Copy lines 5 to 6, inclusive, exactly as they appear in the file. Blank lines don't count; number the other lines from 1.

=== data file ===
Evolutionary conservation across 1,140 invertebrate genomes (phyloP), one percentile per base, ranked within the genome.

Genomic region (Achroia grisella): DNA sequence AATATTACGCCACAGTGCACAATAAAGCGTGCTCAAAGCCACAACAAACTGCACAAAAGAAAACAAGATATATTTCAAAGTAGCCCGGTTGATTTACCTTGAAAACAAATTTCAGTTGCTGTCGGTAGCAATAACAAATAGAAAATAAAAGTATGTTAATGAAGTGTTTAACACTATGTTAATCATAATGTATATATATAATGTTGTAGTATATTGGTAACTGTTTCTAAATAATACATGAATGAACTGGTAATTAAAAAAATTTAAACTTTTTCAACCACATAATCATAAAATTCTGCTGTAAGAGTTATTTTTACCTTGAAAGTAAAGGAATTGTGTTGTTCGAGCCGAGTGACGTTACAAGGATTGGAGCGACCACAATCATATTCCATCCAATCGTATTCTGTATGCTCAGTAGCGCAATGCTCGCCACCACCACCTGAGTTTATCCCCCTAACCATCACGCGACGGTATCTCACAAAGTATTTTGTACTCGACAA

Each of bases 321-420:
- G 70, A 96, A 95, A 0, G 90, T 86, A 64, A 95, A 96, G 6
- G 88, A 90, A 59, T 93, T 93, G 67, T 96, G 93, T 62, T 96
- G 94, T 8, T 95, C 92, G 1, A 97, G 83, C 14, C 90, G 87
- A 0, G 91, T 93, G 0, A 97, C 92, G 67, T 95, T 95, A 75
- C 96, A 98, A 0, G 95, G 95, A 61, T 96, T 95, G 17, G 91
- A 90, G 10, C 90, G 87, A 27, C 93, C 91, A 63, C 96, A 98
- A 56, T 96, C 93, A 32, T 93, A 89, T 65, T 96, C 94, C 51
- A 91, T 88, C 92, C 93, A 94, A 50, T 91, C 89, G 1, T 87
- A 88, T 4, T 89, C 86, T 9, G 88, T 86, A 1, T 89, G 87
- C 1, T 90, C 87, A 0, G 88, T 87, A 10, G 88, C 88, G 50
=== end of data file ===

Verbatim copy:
- G 88, A 90, A 59, T 93, T 93, G 67, T 96, G 93, T 62, T 96
- G 94, T 8, T 95, C 92, G 1, A 97, G 83, C 14, C 90, G 87